By Sam Friedman. Originally published by the Kodiak Daily Mirror
September 15, 2009
You're talking in a tin can were the first words Sen. Lisa Murkowski had for Kodiakans at Monday's town-hall on health care in the Gerald C. Wilson Auditorium. But for most of the rest of the hour her words came through clearly, making the experiment with virtual town-hall meetings a success.
It went well. Technically, very well, said Kodiak Chamber of Commerce Executive Director Debora King. Especially seeing as it was the fist time we've done this. We were happy with the crowd, and the quality of questions on both sides of the issue.
It went well enough that the chamber booked Sen. Mark Begich on Monday, Oct. 5, for his own virtual town-hall meeting from 1 to 2 p.m. The event will also take places in the Gerald C. Wilson Auditorium.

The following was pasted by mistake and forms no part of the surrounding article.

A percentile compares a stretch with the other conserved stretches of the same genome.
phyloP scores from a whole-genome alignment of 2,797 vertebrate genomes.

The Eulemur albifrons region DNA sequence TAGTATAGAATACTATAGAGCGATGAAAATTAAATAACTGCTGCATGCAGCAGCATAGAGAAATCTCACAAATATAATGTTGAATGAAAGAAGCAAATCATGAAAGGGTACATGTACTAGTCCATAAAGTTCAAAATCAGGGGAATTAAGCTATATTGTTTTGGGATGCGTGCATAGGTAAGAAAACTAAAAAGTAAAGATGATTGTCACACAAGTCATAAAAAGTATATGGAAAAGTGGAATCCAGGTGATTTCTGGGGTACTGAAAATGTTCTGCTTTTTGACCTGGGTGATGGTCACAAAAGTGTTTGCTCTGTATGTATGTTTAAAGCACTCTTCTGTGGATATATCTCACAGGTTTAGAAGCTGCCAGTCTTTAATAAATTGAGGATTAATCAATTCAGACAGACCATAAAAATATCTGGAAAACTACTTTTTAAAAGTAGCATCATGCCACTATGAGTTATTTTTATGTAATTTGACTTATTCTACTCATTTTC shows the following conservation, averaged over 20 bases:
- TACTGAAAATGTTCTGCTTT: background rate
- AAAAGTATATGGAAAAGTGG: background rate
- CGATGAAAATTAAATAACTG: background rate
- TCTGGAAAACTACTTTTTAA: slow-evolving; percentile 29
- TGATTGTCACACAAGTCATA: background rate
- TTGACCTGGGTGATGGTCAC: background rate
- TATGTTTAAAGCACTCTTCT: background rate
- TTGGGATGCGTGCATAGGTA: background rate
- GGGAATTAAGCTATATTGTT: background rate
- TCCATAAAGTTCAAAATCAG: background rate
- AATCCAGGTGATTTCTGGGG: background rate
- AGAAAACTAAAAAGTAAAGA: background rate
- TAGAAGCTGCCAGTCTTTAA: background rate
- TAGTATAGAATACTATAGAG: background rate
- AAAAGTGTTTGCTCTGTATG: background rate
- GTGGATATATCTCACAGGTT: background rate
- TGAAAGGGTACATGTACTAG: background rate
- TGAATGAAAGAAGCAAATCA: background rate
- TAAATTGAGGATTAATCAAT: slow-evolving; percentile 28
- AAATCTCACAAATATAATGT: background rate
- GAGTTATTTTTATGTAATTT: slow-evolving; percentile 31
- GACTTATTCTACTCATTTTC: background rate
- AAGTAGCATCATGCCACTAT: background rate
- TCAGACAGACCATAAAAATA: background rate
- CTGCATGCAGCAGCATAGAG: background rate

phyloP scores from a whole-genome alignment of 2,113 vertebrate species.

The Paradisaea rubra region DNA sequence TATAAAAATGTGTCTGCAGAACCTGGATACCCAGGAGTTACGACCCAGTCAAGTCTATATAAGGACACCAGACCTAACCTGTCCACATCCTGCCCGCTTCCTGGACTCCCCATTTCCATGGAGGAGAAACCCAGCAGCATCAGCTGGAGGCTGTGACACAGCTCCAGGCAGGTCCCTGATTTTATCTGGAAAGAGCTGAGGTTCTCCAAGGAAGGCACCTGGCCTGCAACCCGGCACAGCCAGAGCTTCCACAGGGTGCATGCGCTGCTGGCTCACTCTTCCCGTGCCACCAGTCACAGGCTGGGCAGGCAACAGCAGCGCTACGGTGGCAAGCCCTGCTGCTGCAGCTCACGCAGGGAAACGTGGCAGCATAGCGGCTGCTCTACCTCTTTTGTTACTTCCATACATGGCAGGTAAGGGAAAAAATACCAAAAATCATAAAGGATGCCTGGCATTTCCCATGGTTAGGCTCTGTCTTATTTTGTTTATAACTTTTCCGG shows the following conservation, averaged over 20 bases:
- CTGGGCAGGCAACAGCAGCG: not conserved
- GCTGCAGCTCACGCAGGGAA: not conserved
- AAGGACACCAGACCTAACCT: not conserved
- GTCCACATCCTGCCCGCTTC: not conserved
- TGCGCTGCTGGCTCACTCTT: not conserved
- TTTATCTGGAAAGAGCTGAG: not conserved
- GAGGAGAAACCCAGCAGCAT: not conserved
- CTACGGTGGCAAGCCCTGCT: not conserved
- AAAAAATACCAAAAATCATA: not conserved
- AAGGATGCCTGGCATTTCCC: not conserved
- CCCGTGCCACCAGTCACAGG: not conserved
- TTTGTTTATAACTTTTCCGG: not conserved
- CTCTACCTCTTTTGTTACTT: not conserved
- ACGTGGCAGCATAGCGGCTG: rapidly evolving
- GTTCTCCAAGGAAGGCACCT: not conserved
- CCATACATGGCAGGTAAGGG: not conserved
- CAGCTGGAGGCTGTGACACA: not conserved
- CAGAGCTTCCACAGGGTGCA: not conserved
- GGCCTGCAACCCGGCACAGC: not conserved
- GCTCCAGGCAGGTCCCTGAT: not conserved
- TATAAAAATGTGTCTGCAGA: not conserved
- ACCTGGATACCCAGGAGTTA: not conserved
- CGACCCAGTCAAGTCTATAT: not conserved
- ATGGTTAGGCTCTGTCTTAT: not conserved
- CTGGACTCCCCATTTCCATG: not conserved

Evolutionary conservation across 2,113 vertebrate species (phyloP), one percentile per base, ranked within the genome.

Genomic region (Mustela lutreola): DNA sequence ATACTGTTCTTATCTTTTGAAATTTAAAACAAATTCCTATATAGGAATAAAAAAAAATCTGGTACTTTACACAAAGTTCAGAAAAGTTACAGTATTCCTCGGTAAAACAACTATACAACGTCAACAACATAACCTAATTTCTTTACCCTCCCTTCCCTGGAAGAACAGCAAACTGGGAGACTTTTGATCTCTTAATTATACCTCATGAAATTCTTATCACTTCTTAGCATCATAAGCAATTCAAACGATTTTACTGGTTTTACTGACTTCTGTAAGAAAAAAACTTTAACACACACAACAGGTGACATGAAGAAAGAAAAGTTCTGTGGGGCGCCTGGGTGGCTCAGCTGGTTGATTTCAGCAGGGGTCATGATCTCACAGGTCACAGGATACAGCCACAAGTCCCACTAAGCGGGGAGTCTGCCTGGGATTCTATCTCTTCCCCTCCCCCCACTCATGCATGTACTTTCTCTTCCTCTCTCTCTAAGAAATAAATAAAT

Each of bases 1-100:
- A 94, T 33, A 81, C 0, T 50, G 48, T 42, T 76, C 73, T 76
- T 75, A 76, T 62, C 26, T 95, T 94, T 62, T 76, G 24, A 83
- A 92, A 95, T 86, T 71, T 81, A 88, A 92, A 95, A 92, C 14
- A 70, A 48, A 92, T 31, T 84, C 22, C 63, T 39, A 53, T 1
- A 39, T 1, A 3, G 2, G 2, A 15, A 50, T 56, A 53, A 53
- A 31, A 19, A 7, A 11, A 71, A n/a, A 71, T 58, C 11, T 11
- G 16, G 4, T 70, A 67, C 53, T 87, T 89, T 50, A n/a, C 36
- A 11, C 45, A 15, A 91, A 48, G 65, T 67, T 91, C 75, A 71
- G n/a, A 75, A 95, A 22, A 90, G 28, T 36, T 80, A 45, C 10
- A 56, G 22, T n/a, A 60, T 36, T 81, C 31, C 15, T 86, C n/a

But the jury is still out on whether the virtual town-hall meeting is the wave of the future.
I thought it went well, but I would have liked to see more people, said Amy Erickson, an aide from Murkowski's Anchorage office. Some people were upset that the senator didn't come in person.
Neither Murkowski nor Begich have been to Kodiak in person since May 2008.
Despite the relative technical success of the town-hall meeting, it was not exactly the same as a physical appearance. At one point a member of the audience had to repeat a question while the senator mouthed wordlessly from the screen to indicate that the audio was down.
The audience communicated with Murkowski through a camera in front of the stage that panned and zoomed through the faces of the crowd.
Early in the meeting, some enthusiastic waves from a group of Kodiak Middle School eighth-graders helped lighten the mood and gave the senator something to do besides stare back at the camera.